On 9th December, 1940, while most of 82 Squadron’s Blenheims were engaged in a bombing raid on Bremen docks, the Squadron’s log, now held by the National Archives at Kew, records starkly,

F/O Rathbone and his crew, who were carrying out their first operational flight, were to attack the docks at Antwerp. They did not return from the trip, and nothing was heard from them.

Rathbone and his crew were buried in Schoonselhof Cemetery, near Antwerp, and the grave is maintained by the Commonwealth War Graves Commission. He is commemorated by a stained glass window in Westminster Hall and an heraldic shield in the House of Commons Chamber, and is listed on the war memorial in the entrance to Christ Church Cathedral, Oxford. A silver alms dish was also donated to Liverpool Cathedral in his memory.


[Above, photograph of Rathbone’s headstone. Reproduced courtesy of The War Graves Photographic Project]

The Times reported him as ‘missing in action’ on 13th December 1940, and a memorial service was subsequently held for him at St Margaret’s, Westminster on 29th January, 1941. In the peculiar circumstances of the ‘political truce’ during the Second World War, Rathbone’s widow Beatrice was elected unopposed in his place as Conservative MP for Bodmin at the ensuing by-election on 11th March, 1941. In 1942 she re-married, though an unfortunate and ill-founded rumour that Rathbone was not in fact dead but a Prisoner-of-War circulated for some time and formed the inspiration, with very little change, for Daphne du Maurier’s 1944 play, ‘The Years Between’.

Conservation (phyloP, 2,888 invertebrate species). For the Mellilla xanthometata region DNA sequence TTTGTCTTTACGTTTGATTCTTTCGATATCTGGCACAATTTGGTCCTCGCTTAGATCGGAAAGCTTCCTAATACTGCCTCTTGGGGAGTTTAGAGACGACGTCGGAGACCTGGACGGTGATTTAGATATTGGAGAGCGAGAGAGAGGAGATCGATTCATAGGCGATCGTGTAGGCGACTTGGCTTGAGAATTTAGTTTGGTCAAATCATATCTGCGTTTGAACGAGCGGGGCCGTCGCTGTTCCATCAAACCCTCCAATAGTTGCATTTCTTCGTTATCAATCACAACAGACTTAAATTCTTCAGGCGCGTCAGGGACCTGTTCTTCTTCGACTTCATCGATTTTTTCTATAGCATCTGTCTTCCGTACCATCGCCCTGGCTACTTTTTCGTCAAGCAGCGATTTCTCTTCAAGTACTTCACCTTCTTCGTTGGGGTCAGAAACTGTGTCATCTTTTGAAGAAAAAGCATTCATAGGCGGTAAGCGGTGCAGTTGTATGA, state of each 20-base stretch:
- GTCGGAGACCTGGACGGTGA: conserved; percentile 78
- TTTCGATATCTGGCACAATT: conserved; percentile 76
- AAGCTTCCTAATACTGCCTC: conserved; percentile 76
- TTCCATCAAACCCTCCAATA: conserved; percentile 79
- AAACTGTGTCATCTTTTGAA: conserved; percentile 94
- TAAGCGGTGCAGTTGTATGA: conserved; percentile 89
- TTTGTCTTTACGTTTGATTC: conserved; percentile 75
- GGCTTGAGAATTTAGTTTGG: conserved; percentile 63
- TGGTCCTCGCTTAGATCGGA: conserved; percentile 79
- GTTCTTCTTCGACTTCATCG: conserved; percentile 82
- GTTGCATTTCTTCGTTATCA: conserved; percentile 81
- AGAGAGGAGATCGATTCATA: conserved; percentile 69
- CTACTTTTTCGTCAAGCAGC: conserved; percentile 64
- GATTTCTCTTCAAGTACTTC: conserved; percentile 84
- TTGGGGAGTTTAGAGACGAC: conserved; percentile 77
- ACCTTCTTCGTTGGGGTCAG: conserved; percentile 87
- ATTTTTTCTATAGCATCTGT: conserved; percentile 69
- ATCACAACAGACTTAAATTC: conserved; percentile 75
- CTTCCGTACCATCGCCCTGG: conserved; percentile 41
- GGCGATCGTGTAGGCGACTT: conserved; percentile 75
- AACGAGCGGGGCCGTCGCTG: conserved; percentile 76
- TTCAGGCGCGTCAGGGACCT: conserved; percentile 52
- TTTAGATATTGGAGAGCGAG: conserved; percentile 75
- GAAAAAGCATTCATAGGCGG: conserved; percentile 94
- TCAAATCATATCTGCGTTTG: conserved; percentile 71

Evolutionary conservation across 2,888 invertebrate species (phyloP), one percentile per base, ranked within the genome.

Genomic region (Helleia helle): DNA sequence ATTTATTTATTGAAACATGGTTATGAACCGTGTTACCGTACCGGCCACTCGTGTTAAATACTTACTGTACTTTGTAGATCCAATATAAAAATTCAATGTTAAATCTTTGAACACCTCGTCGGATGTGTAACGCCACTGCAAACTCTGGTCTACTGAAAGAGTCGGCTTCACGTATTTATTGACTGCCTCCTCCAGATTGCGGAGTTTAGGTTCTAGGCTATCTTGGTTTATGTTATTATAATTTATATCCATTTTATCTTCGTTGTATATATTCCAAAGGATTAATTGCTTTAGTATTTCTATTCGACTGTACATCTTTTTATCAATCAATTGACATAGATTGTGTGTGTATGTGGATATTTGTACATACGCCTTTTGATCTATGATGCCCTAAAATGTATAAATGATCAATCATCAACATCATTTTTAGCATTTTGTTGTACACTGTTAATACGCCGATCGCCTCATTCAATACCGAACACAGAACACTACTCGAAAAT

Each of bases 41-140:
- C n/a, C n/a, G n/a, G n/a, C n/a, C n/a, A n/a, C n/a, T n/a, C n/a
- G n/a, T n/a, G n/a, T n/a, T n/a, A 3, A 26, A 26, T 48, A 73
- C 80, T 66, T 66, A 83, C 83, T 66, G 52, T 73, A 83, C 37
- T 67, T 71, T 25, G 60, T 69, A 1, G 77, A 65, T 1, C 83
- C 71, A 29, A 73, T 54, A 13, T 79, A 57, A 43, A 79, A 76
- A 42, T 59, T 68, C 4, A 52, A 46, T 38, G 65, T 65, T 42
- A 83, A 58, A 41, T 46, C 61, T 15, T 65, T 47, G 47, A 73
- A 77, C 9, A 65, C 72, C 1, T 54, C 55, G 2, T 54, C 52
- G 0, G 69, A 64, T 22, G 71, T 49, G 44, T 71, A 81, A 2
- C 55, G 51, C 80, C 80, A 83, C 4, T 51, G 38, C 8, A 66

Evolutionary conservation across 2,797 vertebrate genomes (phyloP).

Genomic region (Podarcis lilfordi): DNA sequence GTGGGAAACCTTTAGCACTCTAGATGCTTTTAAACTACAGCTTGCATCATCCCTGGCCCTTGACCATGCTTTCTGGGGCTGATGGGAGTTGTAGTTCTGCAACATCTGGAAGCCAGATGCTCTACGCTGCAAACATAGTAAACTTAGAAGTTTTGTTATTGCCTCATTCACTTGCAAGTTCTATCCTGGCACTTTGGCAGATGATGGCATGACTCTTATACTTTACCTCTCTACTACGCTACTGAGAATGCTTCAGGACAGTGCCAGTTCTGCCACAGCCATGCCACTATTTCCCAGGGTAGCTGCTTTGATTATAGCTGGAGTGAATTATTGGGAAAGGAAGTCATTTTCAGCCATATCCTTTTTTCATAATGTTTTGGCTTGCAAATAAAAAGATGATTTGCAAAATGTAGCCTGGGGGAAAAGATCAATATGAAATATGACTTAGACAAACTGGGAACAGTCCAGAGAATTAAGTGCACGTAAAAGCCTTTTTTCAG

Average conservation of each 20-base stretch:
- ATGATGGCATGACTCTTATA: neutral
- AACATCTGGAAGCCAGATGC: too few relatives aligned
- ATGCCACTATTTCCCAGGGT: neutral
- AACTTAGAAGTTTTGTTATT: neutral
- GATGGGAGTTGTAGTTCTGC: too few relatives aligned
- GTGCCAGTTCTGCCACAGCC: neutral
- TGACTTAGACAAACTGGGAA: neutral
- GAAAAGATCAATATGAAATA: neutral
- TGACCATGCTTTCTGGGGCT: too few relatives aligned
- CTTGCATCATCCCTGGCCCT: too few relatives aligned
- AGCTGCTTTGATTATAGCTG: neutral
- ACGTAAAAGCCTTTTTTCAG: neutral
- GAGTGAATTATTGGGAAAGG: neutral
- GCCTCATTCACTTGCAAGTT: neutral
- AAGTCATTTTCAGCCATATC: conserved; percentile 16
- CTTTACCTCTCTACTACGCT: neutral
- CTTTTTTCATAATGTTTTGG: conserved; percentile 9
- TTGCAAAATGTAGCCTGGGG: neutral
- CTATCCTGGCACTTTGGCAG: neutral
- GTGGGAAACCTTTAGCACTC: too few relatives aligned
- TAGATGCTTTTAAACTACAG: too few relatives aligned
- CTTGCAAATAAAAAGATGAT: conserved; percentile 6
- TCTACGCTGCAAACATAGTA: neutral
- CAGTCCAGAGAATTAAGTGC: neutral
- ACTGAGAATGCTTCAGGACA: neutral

Tragically, Rathbone’s younger brother Henry, a Captain in the Scots Guards, was killed at Cassino, Italy, on 9th November, 1943. Beatrice stood down prior to the 1945 general election, while their son, also called John Rankin Rathbone but known as Tim, went on to become MP for Lewes between 1974-1997.


[Above, Election Address of Tim Rathbone MP to his Lewes constituents, Feb 1974: Shelfmark: PUB 229/16/8]

*There is some doubt as to Rathbone’s rank at the time of his death, as the service records of RAF officers from the Second World War are not yet available. The Operations Record Book for No. 82 Squadron, completed by the Squadron’s CO Wing Commander Elworthy, listed him as a Flying Officer, as did The Times’ obituary on 13th December, 1940. However, the Commonwealth War Graves Commission lists him as a Flight Lieutenant.

 **Aircrewremembered.com is keen to hear from any relatives of crews lost with their stories.

The Oldham West by-election: looking back to 1968

CCO 500-18-114 - Michael Meacher (Labour)

[Michael Meacher’s election address, Oldham West, June 1968: Shelfmark: CCO 500/18/114]

Polling Day in the Oldham West & Royton by-election takes place tomorrow,  3rd December, 2015, in the constituency formerly held by the late Michael Meacher, the veteran Labour MP who held the constituency for 45 years, who died in October.

While the Westminster parties prepare for the voters’ verdict in this the first by-election of the 2015-2020 Parliament, the detailed records of Conservative Central Office, deposited at the Bodleian Library as part of the Conservative Party Archive, afford us the opportunity to look back to 13th June, 1968, when the last by-election was held in Oldham. While the conditions of 1968 were very different from today, there are some obvious parallels as well.